Primary and Recency Effects on Clicking Behaviour

Jamie Murphy, C. Hofacker, Dick Mizerski

Research output: Contribution to journalArticlepeer-review

114 Citations (Scopus)


As consumers and business increasingly use the Internet, understanding how and why users choose website links or email links becomes correspondingly important. Two recent articles report a monotonic effect of link order and clicking on a link; this means that the higher a link’s position in a list of links, the greater the probability that visitors will click on that link. The difference in probability of clicking has important implications for designing webpage navigation for visitors.We report on two field experiments that confirm and extend these studies, showing the efficacy of the first link, a primacy effect. Visitors to a site, however, also show an increased tendency to click on links at the end of the list, a recency effect that previous studies failed to note. This article discusses the potential reasons for recency effects, and the implications of serial position effects more generally.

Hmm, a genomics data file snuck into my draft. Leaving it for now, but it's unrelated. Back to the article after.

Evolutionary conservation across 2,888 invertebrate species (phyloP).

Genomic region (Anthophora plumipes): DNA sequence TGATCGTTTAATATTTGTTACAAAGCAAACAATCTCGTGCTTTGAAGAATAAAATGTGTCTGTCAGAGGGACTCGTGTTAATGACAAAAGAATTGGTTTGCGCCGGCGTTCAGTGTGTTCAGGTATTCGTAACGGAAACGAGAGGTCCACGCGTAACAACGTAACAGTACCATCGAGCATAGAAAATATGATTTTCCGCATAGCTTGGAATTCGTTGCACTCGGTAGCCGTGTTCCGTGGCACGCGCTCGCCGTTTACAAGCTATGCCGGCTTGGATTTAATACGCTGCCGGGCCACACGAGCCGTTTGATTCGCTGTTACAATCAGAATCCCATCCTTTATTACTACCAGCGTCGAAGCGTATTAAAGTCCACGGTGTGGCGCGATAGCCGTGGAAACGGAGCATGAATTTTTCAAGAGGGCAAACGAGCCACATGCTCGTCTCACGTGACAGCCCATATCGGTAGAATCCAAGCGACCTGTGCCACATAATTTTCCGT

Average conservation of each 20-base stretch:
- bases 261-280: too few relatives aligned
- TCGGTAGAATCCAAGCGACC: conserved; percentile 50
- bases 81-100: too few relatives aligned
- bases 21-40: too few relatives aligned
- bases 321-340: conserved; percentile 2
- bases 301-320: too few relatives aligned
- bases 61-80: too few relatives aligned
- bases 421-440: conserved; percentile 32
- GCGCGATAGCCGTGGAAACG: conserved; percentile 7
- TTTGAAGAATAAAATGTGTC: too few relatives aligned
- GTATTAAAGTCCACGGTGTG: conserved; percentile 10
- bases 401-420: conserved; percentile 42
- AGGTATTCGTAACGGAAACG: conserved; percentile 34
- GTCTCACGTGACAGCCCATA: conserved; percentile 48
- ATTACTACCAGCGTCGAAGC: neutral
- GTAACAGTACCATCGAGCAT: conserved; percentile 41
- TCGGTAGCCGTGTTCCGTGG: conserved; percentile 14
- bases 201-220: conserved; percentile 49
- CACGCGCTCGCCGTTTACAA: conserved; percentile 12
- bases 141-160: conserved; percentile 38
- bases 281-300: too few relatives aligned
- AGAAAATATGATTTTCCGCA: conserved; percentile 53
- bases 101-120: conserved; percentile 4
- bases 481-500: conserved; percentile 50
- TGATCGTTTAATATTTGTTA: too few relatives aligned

Original languageEnglish
Pages (from-to)Article 7
JournalJournal of Computer Mediated Communication
Issue number2
Publication statusPublished - 2006


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